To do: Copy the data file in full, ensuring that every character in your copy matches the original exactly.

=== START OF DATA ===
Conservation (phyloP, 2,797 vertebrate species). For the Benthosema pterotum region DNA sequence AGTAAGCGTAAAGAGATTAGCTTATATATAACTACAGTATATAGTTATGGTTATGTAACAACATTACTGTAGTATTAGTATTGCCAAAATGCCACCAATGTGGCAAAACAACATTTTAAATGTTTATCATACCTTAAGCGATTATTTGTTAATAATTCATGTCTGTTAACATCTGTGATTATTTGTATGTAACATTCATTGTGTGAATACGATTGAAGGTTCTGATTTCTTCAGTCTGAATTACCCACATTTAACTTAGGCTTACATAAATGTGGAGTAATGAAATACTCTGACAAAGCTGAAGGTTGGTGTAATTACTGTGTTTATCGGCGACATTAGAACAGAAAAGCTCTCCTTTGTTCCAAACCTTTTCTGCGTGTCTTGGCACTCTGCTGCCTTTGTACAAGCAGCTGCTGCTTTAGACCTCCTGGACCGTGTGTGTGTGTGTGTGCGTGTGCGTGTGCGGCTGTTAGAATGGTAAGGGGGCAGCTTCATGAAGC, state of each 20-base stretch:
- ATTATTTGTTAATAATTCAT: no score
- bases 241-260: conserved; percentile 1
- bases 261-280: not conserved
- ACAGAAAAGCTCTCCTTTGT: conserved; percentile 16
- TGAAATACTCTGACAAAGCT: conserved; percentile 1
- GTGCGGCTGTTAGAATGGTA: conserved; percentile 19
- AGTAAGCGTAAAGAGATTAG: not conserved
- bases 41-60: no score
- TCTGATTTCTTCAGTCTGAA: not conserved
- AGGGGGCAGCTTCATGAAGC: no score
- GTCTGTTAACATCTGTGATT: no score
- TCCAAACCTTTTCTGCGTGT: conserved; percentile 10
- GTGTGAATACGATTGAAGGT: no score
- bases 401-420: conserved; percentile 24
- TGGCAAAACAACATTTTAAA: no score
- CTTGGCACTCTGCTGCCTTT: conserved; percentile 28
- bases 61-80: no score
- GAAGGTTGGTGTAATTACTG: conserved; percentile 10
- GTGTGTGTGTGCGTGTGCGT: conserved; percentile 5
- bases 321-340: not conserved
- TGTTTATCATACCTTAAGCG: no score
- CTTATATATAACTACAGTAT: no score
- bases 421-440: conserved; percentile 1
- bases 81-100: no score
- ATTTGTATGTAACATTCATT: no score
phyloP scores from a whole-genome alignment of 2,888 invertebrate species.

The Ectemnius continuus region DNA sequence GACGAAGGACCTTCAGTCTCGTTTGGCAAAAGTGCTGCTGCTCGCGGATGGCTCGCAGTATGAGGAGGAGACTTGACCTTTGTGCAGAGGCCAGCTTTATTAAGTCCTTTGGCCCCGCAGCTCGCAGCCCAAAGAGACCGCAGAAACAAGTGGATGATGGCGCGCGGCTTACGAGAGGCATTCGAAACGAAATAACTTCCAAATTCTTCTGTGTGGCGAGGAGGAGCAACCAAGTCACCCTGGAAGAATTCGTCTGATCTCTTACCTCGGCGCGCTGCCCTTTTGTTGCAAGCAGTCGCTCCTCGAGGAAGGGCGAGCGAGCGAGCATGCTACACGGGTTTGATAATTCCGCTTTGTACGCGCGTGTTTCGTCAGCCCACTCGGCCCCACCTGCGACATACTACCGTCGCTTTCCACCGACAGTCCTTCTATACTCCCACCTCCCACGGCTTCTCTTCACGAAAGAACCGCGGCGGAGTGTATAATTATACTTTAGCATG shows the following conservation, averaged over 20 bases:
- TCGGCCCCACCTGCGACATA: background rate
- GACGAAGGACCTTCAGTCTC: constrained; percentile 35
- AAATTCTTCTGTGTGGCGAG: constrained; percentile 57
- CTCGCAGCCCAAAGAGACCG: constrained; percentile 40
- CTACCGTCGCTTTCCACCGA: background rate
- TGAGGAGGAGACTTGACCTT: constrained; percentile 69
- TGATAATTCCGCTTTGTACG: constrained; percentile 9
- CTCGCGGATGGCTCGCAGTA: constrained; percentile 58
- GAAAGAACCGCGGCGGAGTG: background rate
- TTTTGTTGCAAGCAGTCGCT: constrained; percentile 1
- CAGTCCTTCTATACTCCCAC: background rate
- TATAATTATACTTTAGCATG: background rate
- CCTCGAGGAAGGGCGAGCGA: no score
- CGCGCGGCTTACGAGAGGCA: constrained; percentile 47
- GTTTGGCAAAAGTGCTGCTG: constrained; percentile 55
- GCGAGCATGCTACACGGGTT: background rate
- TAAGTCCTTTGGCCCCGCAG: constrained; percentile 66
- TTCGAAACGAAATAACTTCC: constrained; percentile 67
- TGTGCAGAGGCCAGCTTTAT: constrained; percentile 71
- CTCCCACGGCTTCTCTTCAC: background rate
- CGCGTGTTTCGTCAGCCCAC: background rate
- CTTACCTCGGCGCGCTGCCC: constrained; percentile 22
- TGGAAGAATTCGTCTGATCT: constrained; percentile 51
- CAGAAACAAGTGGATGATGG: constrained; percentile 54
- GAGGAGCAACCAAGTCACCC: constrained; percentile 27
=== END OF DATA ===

Conservation (phyloP, 2,797 vertebrate species). For the Benthosema pterotum region DNA sequence AGTAAGCGTAAAGAGATTAGCTTATATATAACTACAGTATATAGTTATGGTTATGTAACAACATTACTGTAGTATTAGTATTGCCAAAATGCCACCAATGTGGCAAAACAACATTTTAAATGTTTATCATACCTTAAGCGATTATTTGTTAATAATTCATGTCTGTTAACATCTGTGATTATTTGTATGTAACATTCATTGTGTGAATACGATTGAAGGTTCTGATTTCTTCAGTCTGAATTACCCACATTTAACTTAGGCTTACATAAATGTGGAGTAATGAAATACTCTGACAAAGCTGAAGGTTGGTGTAATTACTGTGTTTATCGGCGACATTAGAACAGAAAAGCTCTCCTTTGTTCCAAACCTTTTCTGCGTGTCTTGGCACTCTGCTGCCTTTGTACAAGCAGCTGCTGCTTTAGACCTCCTGGACCGTGTGTGTGTGTGTGTGCGTGTGCGTGTGCGGCTGTTAGAATGGTAAGGGGGCAGCTTCATGAAGC, state of each 20-base stretch:
- ATTATTTGTTAATAATTCAT: no score
- bases 241-260: conserved; percentile 1
- bases 261-280: not conserved
- ACAGAAAAGCTCTCCTTTGT: conserved; percentile 16
- TGAAATACTCTGACAAAGCT: conserved; percentile 1
- GTGCGGCTGTTAGAATGGTA: conserved; percentile 19
- AGTAAGCGTAAAGAGATTAG: not conserved
- bases 41-60: no score
- TCTGATTTCTTCAGTCTGAA: not conserved
- AGGGGGCAGCTTCATGAAGC: no score
- GTCTGTTAACATCTGTGATT: no score
- TCCAAACCTTTTCTGCGTGT: conserved; percentile 10
- GTGTGAATACGATTGAAGGT: no score
- bases 401-420: conserved; percentile 24
- TGGCAAAACAACATTTTAAA: no score
- CTTGGCACTCTGCTGCCTTT: conserved; percentile 28
- bases 61-80: no score
- GAAGGTTGGTGTAATTACTG: conserved; percentile 10
- GTGTGTGTGTGCGTGTGCGT: conserved; percentile 5
- bases 321-340: not conserved
- TGTTTATCATACCTTAAGCG: no score
- CTTATATATAACTACAGTAT: no score
- bases 421-440: conserved; percentile 1
- bases 81-100: no score
- ATTTGTATGTAACATTCATT: no score
phyloP scores from a whole-genome alignment of 2,888 invertebrate species.

The Ectemnius continuus region DNA sequence GACGAAGGACCTTCAGTCTCGTTTGGCAAAAGTGCTGCTGCTCGCGGATGGCTCGCAGTATGAGGAGGAGACTTGACCTTTGTGCAGAGGCCAGCTTTATTAAGTCCTTTGGCCCCGCAGCTCGCAGCCCAAAGAGACCGCAGAAACAAGTGGATGATGGCGCGCGGCTTACGAGAGGCATTCGAAACGAAATAACTTCCAAATTCTTCTGTGTGGCGAGGAGGAGCAACCAAGTCACCCTGGAAGAATTCGTCTGATCTCTTACCTCGGCGCGCTGCCCTTTTGTTGCAAGCAGTCGCTCCTCGAGGAAGGGCGAGCGAGCGAGCATGCTACACGGGTTTGATAATTCCGCTTTGTACGCGCGTGTTTCGTCAGCCCACTCGGCCCCACCTGCGACATACTACCGTCGCTTTCCACCGACAGTCCTTCTATACTCCCACCTCCCACGGCTTCTCTTCACGAAAGAACCGCGGCGGAGTGTATAATTATACTTTAGCATG shows the following conservation, averaged over 20 bases:
- TCGGCCCCACCTGCGACATA: background rate
- GACGAAGGACCTTCAGTCTC: constrained; percentile 35
- AAATTCTTCTGTGTGGCGAG: constrained; percentile 57
- CTCGCAGCCCAAAGAGACCG: constrained; percentile 40
- CTACCGTCGCTTTCCACCGA: background rate
- TGAGGAGGAGACTTGACCTT: constrained; percentile 69
- TGATAATTCCGCTTTGTACG: constrained; percentile 9
- CTCGCGGATGGCTCGCAGTA: constrained; percentile 58
- GAAAGAACCGCGGCGGAGTG: background rate
- TTTTGTTGCAAGCAGTCGCT: constrained; percentile 1
- CAGTCCTTCTATACTCCCAC: background rate
- TATAATTATACTTTAGCATG: background rate
- CCTCGAGGAAGGGCGAGCGA: no score
- CGCGCGGCTTACGAGAGGCA: constrained; percentile 47
- GTTTGGCAAAAGTGCTGCTG: constrained; percentile 55
- GCGAGCATGCTACACGGGTT: background rate
- TAAGTCCTTTGGCCCCGCAG: constrained; percentile 66
- TTCGAAACGAAATAACTTCC: constrained; percentile 67
- TGTGCAGAGGCCAGCTTTAT: constrained; percentile 71
- CTCCCACGGCTTCTCTTCAC: background rate
- CGCGTGTTTCGTCAGCCCAC: background rate
- CTTACCTCGGCGCGCTGCCC: constrained; percentile 22
- TGGAAGAATTCGTCTGATCT: constrained; percentile 51
- CAGAAACAAGTGGATGATGG: constrained; percentile 54
- GAGGAGCAACCAAGTCACCC: constrained; percentile 27